In the wake of a Yahoo! Sports report about potential impermissible benefits at Miami (Fla.) in which men’s assistant basketball coach Jake Morton was implicated, the NCAA has contacted the president’s office wishing to speak with Morton.
Athletics Director Ross Bjork on Wednesday issued a statement to the Herald confirming that.
The full statement is as follows:
“Per protocol, the NCAA contacted the President’s office regarding their investigation of the University of Miami and their desire to speak with Jake Morton, who was a member of the Miami basketball staff during the timeframe of the alleged allegations. Jake will cooperate fully.”
WKU Athletic Media Relations said the statement from Bjork is the furthest they can comment at this time.
The period during which the alleged violations occurred was from 2002-2010. Bjork was not implicated in the report, although he spent time as the Associate Athletic Director at Miami from 2003-2005.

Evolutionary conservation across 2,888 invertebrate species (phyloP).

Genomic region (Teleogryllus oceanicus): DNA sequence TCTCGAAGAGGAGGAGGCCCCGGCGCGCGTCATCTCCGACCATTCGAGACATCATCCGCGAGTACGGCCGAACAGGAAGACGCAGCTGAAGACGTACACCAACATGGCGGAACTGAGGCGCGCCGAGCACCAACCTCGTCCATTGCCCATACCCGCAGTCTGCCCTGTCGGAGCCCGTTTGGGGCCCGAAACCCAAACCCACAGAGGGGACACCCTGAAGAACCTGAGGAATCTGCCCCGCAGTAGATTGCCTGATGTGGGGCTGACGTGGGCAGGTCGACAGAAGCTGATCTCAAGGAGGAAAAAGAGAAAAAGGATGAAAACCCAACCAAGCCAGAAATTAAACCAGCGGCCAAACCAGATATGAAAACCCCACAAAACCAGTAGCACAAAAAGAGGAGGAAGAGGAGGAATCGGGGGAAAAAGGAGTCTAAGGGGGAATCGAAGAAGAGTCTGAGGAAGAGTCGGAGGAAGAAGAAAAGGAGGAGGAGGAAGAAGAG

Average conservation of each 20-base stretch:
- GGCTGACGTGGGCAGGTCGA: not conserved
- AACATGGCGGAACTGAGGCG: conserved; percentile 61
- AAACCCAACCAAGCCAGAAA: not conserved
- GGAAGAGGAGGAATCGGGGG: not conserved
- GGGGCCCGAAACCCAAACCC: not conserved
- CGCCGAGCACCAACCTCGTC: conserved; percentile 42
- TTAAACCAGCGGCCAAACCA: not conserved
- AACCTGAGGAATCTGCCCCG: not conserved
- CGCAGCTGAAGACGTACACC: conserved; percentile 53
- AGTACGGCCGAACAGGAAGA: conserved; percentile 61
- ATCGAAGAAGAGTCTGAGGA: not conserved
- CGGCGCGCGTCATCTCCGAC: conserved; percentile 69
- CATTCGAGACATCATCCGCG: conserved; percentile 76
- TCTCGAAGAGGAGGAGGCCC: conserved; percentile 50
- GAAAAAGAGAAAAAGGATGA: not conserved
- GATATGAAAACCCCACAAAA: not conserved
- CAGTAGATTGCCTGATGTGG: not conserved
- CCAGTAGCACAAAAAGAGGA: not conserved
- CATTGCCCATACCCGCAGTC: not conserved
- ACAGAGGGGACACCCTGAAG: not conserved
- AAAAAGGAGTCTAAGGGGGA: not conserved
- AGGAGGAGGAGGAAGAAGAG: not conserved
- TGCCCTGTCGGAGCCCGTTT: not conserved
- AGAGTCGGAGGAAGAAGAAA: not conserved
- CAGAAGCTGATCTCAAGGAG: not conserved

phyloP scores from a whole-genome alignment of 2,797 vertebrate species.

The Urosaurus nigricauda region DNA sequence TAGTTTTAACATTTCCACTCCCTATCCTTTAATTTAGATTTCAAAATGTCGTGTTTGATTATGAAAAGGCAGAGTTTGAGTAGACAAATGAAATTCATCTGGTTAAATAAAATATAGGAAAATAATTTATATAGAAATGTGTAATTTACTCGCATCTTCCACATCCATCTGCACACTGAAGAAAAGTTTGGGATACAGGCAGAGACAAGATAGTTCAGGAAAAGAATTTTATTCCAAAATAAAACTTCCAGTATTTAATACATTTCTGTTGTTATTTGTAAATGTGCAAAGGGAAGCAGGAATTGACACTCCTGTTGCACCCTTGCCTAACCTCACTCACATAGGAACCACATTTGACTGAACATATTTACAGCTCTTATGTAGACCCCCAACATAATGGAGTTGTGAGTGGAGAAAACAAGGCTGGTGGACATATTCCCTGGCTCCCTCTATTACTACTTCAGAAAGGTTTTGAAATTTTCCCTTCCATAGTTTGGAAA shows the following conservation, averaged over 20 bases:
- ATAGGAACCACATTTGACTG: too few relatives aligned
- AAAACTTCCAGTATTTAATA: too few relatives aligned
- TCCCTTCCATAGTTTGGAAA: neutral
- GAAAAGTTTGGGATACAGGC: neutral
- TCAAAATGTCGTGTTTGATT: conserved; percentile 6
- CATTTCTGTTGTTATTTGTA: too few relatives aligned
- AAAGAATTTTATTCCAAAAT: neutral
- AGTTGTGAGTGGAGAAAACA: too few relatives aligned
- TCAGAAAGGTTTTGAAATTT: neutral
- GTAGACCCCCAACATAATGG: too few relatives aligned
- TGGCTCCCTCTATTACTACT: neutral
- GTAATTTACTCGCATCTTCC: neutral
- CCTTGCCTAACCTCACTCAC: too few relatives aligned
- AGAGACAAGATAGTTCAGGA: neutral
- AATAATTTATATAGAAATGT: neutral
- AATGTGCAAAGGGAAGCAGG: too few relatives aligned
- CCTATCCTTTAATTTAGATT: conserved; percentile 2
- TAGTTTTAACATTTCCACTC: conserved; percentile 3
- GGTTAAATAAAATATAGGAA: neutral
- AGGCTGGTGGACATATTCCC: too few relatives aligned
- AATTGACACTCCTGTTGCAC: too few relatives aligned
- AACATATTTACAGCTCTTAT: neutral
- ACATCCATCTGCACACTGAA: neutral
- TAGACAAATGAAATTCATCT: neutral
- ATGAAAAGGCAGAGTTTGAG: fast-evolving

The Bowling Green Daily News reported that the NCAA didn’t ask to speak with Bjork regarding the violations.
NCAA President Mark Emmert also responded to the report on Tuesday in a statement.
If the assertions are true, the alleged conduct at the University of Miami is an illustration of the need for serious and fundamental change in many critical aspects of college sports. This pertains especially to the involvement of boosters and agents with student-athletes. While many are hearing about this case for the first time, the NCAA has been investigating the matter for five months. The serious threats to the integrity of college sports are one of the key reasons why I called together more than 50 presidents and chancellors last week to drive substantive changes to Division I intercollegiate athletics.